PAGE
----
7. Did you get enough sleep last night?  Yes!  We’re back in “school” mode which means the internet router is shut down at 9:30.  Started reading a book and was asleep before 10.

8. What's the first thing you thought about this morning?  The amazing dream I had. We’ve been studying King Hezekiah, and I dreamed I was in Jerusalem with everyone knowing that the Assyrian army was on its way.  I knew I was scared, and yet I knew the end of the story, so I wasn’t.  In my dream I was in a command post type building (think of a war movie with maps and telephones, etc.) and we could hear them outside. One actually looked in, and then just kept moving on. I knew that God had blinded the Assyrian to seeing us.  In reality, the Assyrians didn’t make it as far as Jerusalem, but the dream was really vivid.

9. Grilled or Fried? –HONESTLY  I love fried food. I don’t eat it much, but I love it!

10. Are you afraid of the dark?
No.   For God has not given us the spirit of fear; but of power, and of love, and of a sound mind. 2 Timothy 1:7

11.When you were a kid, what did you want to be when you grew up?  An archeologist. I loved collecting rocks.  Then I found out archeology involved being out in the sun a LOT and required a lot of math in college so I lost interest.

12. If you had one word to describe yourself , what would you choose? Blessed

Tuesday, April 6, 2010

Promised Paintings

Hooray!  Went to my friend's house yesterday evening and got the computer set up and running! So, step one acomplished.  Before I left she was already asking me how to center text on a page...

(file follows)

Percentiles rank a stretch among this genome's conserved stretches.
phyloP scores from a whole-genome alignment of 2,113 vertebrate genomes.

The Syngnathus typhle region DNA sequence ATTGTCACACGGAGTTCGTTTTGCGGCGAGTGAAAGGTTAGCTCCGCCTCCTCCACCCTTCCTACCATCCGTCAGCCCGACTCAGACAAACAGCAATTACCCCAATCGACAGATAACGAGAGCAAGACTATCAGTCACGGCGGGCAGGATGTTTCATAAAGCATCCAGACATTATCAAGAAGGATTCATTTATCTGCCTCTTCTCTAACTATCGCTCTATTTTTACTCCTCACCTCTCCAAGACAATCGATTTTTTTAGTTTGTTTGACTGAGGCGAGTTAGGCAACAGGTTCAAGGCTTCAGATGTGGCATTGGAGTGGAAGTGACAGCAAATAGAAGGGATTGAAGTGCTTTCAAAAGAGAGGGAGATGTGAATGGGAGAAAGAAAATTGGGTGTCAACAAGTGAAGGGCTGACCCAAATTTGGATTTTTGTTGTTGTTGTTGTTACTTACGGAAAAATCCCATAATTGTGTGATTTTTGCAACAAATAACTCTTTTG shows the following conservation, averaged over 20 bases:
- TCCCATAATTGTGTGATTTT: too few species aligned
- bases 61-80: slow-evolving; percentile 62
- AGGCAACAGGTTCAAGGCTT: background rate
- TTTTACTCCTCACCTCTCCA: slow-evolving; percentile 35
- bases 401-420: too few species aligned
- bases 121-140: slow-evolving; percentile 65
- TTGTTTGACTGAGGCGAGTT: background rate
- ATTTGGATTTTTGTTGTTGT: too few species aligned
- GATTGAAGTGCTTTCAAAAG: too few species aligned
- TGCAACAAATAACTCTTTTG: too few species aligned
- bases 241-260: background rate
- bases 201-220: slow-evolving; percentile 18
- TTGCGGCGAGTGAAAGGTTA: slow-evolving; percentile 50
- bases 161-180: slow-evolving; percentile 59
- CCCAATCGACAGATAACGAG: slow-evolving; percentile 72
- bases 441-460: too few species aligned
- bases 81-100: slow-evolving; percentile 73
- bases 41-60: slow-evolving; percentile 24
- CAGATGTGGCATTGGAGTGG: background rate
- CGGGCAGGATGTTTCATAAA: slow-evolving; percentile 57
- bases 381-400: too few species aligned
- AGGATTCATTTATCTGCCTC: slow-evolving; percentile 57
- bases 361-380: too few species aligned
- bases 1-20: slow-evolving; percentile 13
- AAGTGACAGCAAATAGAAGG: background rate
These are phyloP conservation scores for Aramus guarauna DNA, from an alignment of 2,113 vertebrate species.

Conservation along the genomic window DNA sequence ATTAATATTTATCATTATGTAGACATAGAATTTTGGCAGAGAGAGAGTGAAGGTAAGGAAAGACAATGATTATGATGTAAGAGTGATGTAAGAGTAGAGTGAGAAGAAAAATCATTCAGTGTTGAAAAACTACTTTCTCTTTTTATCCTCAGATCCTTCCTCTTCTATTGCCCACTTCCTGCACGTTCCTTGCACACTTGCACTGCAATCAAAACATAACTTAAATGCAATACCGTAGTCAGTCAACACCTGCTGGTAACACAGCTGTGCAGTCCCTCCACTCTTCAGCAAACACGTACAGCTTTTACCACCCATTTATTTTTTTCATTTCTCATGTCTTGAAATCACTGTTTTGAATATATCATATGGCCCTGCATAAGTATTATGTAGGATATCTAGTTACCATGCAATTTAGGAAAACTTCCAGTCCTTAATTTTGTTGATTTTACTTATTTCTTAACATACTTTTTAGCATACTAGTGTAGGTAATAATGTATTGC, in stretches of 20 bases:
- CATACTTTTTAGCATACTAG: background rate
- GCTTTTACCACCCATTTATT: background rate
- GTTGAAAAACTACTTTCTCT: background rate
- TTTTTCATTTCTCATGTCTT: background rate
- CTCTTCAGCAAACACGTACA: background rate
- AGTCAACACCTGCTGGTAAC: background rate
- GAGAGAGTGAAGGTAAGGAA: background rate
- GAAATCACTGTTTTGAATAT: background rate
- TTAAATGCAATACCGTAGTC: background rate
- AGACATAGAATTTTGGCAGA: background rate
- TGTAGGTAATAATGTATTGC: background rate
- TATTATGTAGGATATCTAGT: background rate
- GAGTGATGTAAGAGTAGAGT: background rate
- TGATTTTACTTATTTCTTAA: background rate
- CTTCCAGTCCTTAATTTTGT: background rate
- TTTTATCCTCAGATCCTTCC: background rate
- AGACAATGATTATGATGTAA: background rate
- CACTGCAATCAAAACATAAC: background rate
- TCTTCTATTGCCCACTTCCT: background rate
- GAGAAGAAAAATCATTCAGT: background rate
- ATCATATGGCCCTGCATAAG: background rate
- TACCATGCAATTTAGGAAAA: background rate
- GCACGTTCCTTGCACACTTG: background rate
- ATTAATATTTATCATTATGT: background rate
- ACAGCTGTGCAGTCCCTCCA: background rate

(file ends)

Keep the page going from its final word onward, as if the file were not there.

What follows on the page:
For now, YOU are her gallery.  Bettina Bachman-Richman has developed a painting technique over the years which relies heavily on iresdescence to make the paintings come 'alive.' The movement of light during the day gives the painting a new look for every viewer at every time. Please tell me what you think!

Here are two of her paintings - please do not judge them by the poor photography!  The iredescence makes it very difficult to photograph well and my camera isn't the best!

This is called "Moonlings"

Monday, April 5, 2010

Microfiction Monday

Susan, at Stony River, hosts this delightful meme. Using an illustration Susan provides, tell a story in 140 characters or fewer. The 140 includes all punctuation and spaces. Publish on your blog and then link to Susan's. Be kind, and visit your fellow players.  DO NOT have coffee in your mouth when you visit them. You may end up spraying all over your computer laughing. (By the way, Beatrix Potter has a LOT to answer for. I can attest that bunnies and mice are not cute, fuzzy, lovable creatures. They're pests!  And that sweet ivy she uses in her illustrations? It's only nice in someone else's yard...far away from mine!)

This week's illustration:

When I said, “my kingdom for a rabbit”, I was looking for chocolate. It wasn’t an offer to trade!